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Shan Liu

Faculty Photo

Associate Professor
Industrial & Systems Engineering

Adjunct Associate Professor


Dr. Shan Liu joined the department in 2013. 


  • Ph.D. in Management Science & Engineering, Stanford University, 2013
  • M.S. in Technology and Policy, Massachusetts Institute of Technology, 2008
  • B.S. in Electrical Engineering, The University of Texas at Austin, 2006

Research Statement

Dr. Liu’s research interests focus on the design and evaluation of healthcare interventions to improve patients’ health and enable cost-effective care delivery. She develops methods in sequential decision making, decision analytics, and systems modeling to optimize healthcare systems. Her work advances mathematical modelling methods to support complex technology adoption and policy decisions surrounding the prevention and management of diseases. She has received multiple grants from the National Science Foundation to design an integrated decision framework for depression monitoring, and optimize vaccination incentives to prevent infectious disease outbreaks.

Dr. Liu has collaborated with the UW Medicine and Global Health, the Stanford Center for Primary Care and Outcomes Research, the Veteran Affairs Palo Alto Health Care System, and the Kaiser Permanente Washington Health Research Institute in Seattle. She is a member of the Institute for Operations Research and the Management Science (INFORMS), the Society for Medical Decision Making (SMDM), Institute of Industrial and Systems Engineers (IISE), and the Tau Beta Pi Engineering Honor Society.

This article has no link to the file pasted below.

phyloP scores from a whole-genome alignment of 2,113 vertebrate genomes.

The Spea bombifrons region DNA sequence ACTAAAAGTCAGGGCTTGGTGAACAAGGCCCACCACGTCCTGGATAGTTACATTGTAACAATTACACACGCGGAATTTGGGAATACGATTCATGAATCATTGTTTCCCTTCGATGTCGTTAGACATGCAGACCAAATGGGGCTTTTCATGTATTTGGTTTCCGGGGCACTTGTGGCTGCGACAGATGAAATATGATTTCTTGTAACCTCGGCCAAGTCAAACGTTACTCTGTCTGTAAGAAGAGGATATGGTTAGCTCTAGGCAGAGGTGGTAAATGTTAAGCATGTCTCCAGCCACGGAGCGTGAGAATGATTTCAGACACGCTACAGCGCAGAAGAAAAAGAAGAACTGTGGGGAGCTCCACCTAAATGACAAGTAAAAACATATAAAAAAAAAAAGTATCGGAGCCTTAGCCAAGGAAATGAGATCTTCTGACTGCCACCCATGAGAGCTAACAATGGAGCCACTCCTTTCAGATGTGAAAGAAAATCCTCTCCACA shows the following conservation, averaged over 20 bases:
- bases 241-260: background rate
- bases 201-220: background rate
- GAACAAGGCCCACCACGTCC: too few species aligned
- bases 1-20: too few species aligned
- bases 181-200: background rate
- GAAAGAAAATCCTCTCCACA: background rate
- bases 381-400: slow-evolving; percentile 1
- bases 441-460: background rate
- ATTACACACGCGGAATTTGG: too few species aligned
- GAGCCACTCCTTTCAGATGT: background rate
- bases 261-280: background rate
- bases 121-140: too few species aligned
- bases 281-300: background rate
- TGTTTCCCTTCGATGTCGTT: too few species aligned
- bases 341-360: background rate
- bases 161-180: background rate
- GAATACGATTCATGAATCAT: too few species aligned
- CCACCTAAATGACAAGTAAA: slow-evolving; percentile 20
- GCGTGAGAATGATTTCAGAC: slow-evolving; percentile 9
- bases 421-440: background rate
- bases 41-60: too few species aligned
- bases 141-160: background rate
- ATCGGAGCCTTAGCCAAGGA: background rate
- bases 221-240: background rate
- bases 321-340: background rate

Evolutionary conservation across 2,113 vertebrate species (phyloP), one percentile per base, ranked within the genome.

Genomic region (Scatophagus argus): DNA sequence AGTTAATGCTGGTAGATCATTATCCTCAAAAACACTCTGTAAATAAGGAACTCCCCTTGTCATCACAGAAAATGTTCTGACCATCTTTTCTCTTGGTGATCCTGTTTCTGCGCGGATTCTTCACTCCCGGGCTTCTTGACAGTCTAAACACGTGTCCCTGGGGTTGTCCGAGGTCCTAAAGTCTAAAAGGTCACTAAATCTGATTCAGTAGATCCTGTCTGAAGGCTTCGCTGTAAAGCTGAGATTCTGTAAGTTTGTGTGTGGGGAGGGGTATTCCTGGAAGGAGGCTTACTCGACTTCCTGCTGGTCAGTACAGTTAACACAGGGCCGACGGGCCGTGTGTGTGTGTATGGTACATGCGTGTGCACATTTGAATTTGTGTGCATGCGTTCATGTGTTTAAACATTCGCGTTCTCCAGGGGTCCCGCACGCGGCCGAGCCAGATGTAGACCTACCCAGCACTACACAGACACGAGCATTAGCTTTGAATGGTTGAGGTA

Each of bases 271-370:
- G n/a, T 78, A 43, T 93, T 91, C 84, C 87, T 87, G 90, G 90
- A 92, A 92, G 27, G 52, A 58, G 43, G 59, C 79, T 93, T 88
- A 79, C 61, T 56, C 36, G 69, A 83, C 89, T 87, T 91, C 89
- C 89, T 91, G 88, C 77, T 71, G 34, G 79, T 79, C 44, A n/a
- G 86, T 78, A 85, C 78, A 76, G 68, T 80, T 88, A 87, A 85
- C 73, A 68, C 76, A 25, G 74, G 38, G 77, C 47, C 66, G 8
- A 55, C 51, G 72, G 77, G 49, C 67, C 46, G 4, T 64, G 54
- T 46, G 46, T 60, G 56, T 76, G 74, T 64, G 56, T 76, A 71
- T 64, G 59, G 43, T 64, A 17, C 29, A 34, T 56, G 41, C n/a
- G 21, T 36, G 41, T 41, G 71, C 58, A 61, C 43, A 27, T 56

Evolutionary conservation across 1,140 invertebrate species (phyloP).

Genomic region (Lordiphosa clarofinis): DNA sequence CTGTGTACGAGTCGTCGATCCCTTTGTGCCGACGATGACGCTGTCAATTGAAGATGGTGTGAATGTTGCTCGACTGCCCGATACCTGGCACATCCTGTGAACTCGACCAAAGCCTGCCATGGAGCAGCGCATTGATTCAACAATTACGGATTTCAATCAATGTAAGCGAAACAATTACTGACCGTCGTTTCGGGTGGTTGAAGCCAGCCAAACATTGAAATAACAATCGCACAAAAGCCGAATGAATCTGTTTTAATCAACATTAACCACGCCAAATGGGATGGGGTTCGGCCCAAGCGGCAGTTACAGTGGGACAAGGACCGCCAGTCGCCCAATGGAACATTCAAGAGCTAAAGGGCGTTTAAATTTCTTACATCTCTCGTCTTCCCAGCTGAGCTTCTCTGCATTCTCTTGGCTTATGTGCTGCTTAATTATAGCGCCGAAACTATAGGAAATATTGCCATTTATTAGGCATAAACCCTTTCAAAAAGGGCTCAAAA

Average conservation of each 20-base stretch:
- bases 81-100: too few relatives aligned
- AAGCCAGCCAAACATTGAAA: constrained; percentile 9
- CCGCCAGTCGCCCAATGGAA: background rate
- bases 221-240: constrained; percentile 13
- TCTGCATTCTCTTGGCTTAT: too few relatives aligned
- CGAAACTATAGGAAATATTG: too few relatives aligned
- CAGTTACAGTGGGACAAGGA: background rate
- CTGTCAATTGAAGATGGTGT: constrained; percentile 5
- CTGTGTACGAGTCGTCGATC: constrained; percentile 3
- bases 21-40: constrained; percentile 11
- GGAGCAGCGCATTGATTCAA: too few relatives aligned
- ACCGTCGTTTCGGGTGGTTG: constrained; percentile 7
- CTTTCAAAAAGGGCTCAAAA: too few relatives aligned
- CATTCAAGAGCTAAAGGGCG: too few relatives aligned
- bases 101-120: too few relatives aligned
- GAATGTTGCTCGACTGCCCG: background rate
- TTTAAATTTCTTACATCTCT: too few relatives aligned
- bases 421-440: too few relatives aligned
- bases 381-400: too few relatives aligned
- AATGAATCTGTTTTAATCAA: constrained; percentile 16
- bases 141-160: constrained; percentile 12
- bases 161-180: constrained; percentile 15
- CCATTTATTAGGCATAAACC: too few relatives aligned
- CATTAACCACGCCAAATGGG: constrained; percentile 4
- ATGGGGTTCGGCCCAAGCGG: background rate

Select publications

  1. Lin Y, Huang S, Simon GE, Liu S. 2019. Cost-effectiveness analysis of prognostic-based depression monitoring. IIE Transactions on Healthcare Systems Engineering 9(1):41-54.
  2. Ho T, Liu S, Zabinsky ZB. 2019. A multi-fidelity rollout algorithm for dynamic resource allocation in population disease management. Healthcare Management Science 22(4):727-755.
  3. Lin Y, Liu S, Huang S. 2018. Selective sensing of a heterogeneous population of units with dynamic health conditions. IIE Transactions 50 (12):1076-1088.
  4. Lin Y, Huang S, Simon GE, and Liu S. 2018. Data-based decision rules to personalize depression follow-up. Scientific Reports 8(1), 5064.
  5. Cipriano LE, Goldhaber-Fiebert JD, Liu S, Weber TA. 2018. Optimal information collection policies in a Markov Decision Process framework. MDM 38(7):797-809.
  6. Liu S, Brandeau M, Goldhaber-Fiebert JD. 2017. Optimizing patient treatment decisions in an era of rapid technological advances. Healthcare Management Science 20(1):16-32.
  7. Lin Y, Huang S, Simon GE, Liu S. 2016. Analysis of depression trajectory patterns using collaborative learning. Mathematical Biosciences 282(2016);191-203.
  8. Liu S, Watcha D, Holodniy H, Goldhaber-Fiebert JD. 2014. Sofosbuvir-based treatment regimens for chronic, genotype 1 hepatitis C infections in US incarcerated populations: a cost-effectiveness analysis. Annals of Internal Medicine 161:546-553.
  9. Liu S, Cipriano LE, Holodniy M, and Goldhaber-Fiebert JD. 2013. Cost-effectiveness analysis of risk-factor guided and birth-cohort screening for chronic hepatitis C infection in the United States. PLoS One 8(3): e58975.
  10. Liu S, Cipriano LE, Holodniy M, Owens DK, and Goldhaber-Fiebert JD. 2012. New protease inhibitors for the treatment of chronic hepatitis C: A cost-effectiveness analysis. Annals of Internal Medicine 156: 279-290.